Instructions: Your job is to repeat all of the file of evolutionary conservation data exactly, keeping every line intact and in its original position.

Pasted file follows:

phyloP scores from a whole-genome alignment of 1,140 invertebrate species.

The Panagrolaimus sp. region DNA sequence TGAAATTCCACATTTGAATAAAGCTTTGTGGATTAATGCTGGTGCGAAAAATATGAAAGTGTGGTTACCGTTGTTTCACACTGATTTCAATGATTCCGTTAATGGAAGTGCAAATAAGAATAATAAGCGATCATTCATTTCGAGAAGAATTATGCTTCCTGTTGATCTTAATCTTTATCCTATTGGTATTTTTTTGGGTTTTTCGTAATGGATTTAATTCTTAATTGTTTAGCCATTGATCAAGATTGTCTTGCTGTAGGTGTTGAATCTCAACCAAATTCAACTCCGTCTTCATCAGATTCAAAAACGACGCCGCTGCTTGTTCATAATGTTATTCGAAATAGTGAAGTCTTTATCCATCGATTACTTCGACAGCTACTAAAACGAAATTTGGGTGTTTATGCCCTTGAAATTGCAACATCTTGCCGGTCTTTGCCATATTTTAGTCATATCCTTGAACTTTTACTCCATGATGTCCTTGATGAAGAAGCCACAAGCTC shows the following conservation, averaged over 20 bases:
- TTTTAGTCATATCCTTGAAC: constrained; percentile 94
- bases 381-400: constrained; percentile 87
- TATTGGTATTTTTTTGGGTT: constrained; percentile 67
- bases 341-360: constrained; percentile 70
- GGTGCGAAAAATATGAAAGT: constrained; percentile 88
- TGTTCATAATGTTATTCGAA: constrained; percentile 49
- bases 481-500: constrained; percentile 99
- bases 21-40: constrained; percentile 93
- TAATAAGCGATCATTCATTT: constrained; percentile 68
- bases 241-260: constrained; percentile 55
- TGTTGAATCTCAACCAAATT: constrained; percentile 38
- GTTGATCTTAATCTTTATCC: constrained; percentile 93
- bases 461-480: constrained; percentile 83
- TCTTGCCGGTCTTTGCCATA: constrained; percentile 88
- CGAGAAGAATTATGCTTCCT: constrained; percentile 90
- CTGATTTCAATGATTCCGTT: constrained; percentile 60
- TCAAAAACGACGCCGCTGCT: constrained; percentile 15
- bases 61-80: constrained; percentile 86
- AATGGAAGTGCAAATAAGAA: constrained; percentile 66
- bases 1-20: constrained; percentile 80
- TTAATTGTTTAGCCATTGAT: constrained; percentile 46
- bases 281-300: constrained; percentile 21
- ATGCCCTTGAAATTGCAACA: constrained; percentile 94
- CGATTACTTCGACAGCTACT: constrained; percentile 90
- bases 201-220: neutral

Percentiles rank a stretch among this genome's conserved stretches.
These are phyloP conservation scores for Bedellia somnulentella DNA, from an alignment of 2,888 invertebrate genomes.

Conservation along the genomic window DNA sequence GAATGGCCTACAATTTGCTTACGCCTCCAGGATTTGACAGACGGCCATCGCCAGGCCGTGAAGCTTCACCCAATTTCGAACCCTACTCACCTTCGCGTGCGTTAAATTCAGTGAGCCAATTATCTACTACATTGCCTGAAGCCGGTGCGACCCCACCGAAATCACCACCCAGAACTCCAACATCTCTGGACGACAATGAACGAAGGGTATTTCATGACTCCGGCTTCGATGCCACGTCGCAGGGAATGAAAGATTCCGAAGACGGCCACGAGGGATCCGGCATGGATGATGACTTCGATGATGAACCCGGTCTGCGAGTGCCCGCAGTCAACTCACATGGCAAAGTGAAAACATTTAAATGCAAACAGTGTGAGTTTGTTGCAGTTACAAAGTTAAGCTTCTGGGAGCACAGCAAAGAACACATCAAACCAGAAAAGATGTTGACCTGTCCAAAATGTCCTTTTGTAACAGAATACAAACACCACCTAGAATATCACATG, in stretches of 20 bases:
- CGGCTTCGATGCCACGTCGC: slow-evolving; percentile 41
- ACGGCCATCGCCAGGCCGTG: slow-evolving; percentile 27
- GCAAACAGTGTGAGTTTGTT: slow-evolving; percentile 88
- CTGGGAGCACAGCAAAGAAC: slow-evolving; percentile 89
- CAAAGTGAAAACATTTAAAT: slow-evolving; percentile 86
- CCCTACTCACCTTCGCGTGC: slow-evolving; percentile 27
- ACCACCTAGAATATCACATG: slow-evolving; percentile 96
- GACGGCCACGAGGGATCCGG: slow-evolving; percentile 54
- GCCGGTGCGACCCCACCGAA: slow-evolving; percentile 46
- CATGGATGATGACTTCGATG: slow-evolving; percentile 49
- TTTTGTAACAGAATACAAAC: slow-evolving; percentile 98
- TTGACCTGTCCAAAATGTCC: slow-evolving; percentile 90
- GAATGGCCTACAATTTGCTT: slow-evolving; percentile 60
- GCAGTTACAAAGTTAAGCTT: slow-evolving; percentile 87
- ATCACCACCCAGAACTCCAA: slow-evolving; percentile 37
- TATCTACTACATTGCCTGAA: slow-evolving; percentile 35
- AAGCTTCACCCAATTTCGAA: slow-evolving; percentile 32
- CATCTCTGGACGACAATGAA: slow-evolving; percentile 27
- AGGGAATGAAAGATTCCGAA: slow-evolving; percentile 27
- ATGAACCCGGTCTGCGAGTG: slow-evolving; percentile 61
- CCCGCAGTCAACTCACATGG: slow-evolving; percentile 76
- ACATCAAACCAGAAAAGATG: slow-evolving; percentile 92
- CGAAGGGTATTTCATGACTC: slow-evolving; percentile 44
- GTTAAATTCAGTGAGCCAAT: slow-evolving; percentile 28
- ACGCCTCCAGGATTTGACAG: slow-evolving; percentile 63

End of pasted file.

phyloP scores from a whole-genome alignment of 1,140 invertebrate species.

The Panagrolaimus sp. region DNA sequence TGAAATTCCACATTTGAATAAAGCTTTGTGGATTAATGCTGGTGCGAAAAATATGAAAGTGTGGTTACCGTTGTTTCACACTGATTTCAATGATTCCGTTAATGGAAGTGCAAATAAGAATAATAAGCGATCATTCATTTCGAGAAGAATTATGCTTCCTGTTGATCTTAATCTTTATCCTATTGGTATTTTTTTGGGTTTTTCGTAATGGATTTAATTCTTAATTGTTTAGCCATTGATCAAGATTGTCTTGCTGTAGGTGTTGAATCTCAACCAAATTCAACTCCGTCTTCATCAGATTCAAAAACGACGCCGCTGCTTGTTCATAATGTTATTCGAAATAGTGAAGTCTTTATCCATCGATTACTTCGACAGCTACTAAAACGAAATTTGGGTGTTTATGCCCTTGAAATTGCAACATCTTGCCGGTCTTTGCCATATTTTAGTCATATCCTTGAACTTTTACTCCATGATGTCCTTGATGAAGAAGCCACAAGCTC shows the following conservation, averaged over 20 bases:
- TTTTAGTCATATCCTTGAAC: constrained; percentile 94
- bases 381-400: constrained; percentile 87
- TATTGGTATTTTTTTGGGTT: constrained; percentile 67
- bases 341-360: constrained; percentile 70
- GGTGCGAAAAATATGAAAGT: constrained; percentile 88
- TGTTCATAATGTTATTCGAA: constrained; percentile 49
- bases 481-500: constrained; percentile 99
- bases 21-40: constrained; percentile 93
- TAATAAGCGATCATTCATTT: constrained; percentile 68
- bases 241-260: constrained; percentile 55
- TGTTGAATCTCAACCAAATT: constrained; percentile 38
- GTTGATCTTAATCTTTATCC: constrained; percentile 93
- bases 461-480: constrained; percentile 83
- TCTTGCCGGTCTTTGCCATA: constrained; percentile 88
- CGAGAAGAATTATGCTTCCT: constrained; percentile 90
- CTGATTTCAATGATTCCGTT: constrained; percentile 60
- TCAAAAACGACGCCGCTGCT: constrained; percentile 15
- bases 61-80: constrained; percentile 86
- AATGGAAGTGCAAATAAGAA: constrained; percentile 66
- bases 1-20: constrained; percentile 80
- TTAATTGTTTAGCCATTGAT: constrained; percentile 46
- bases 281-300: constrained; percentile 21
- ATGCCCTTGAAATTGCAACA: constrained; percentile 94
- CGATTACTTCGACAGCTACT: constrained; percentile 90
- bases 201-220: neutral

Percentiles rank a stretch among this genome's conserved stretches.
These are phyloP conservation scores for Bedellia somnulentella DNA, from an alignment of 2,888 invertebrate genomes.

Conservation along the genomic window DNA sequence GAATGGCCTACAATTTGCTTACGCCTCCAGGATTTGACAGACGGCCATCGCCAGGCCGTGAAGCTTCACCCAATTTCGAACCCTACTCACCTTCGCGTGCGTTAAATTCAGTGAGCCAATTATCTACTACATTGCCTGAAGCCGGTGCGACCCCACCGAAATCACCACCCAGAACTCCAACATCTCTGGACGACAATGAACGAAGGGTATTTCATGACTCCGGCTTCGATGCCACGTCGCAGGGAATGAAAGATTCCGAAGACGGCCACGAGGGATCCGGCATGGATGATGACTTCGATGATGAACCCGGTCTGCGAGTGCCCGCAGTCAACTCACATGGCAAAGTGAAAACATTTAAATGCAAACAGTGTGAGTTTGTTGCAGTTACAAAGTTAAGCTTCTGGGAGCACAGCAAAGAACACATCAAACCAGAAAAGATGTTGACCTGTCCAAAATGTCCTTTTGTAACAGAATACAAACACCACCTAGAATATCACATG, in stretches of 20 bases:
- CGGCTTCGATGCCACGTCGC: slow-evolving; percentile 41
- ACGGCCATCGCCAGGCCGTG: slow-evolving; percentile 27
- GCAAACAGTGTGAGTTTGTT: slow-evolving; percentile 88
- CTGGGAGCACAGCAAAGAAC: slow-evolving; percentile 89
- CAAAGTGAAAACATTTAAAT: slow-evolving; percentile 86
- CCCTACTCACCTTCGCGTGC: slow-evolving; percentile 27
- ACCACCTAGAATATCACATG: slow-evolving; percentile 96
- GACGGCCACGAGGGATCCGG: slow-evolving; percentile 54
- GCCGGTGCGACCCCACCGAA: slow-evolving; percentile 46
- CATGGATGATGACTTCGATG: slow-evolving; percentile 49
- TTTTGTAACAGAATACAAAC: slow-evolving; percentile 98
- TTGACCTGTCCAAAATGTCC: slow-evolving; percentile 90
- GAATGGCCTACAATTTGCTT: slow-evolving; percentile 60
- GCAGTTACAAAGTTAAGCTT: slow-evolving; percentile 87
- ATCACCACCCAGAACTCCAA: slow-evolving; percentile 37
- TATCTACTACATTGCCTGAA: slow-evolving; percentile 35
- AAGCTTCACCCAATTTCGAA: slow-evolving; percentile 32
- CATCTCTGGACGACAATGAA: slow-evolving; percentile 27
- AGGGAATGAAAGATTCCGAA: slow-evolving; percentile 27
- ATGAACCCGGTCTGCGAGTG: slow-evolving; percentile 61
- CCCGCAGTCAACTCACATGG: slow-evolving; percentile 76
- ACATCAAACCAGAAAAGATG: slow-evolving; percentile 92
- CGAAGGGTATTTCATGACTC: slow-evolving; percentile 44
- GTTAAATTCAGTGAGCCAAT: slow-evolving; percentile 28
- ACGCCTCCAGGATTTGACAG: slow-evolving; percentile 63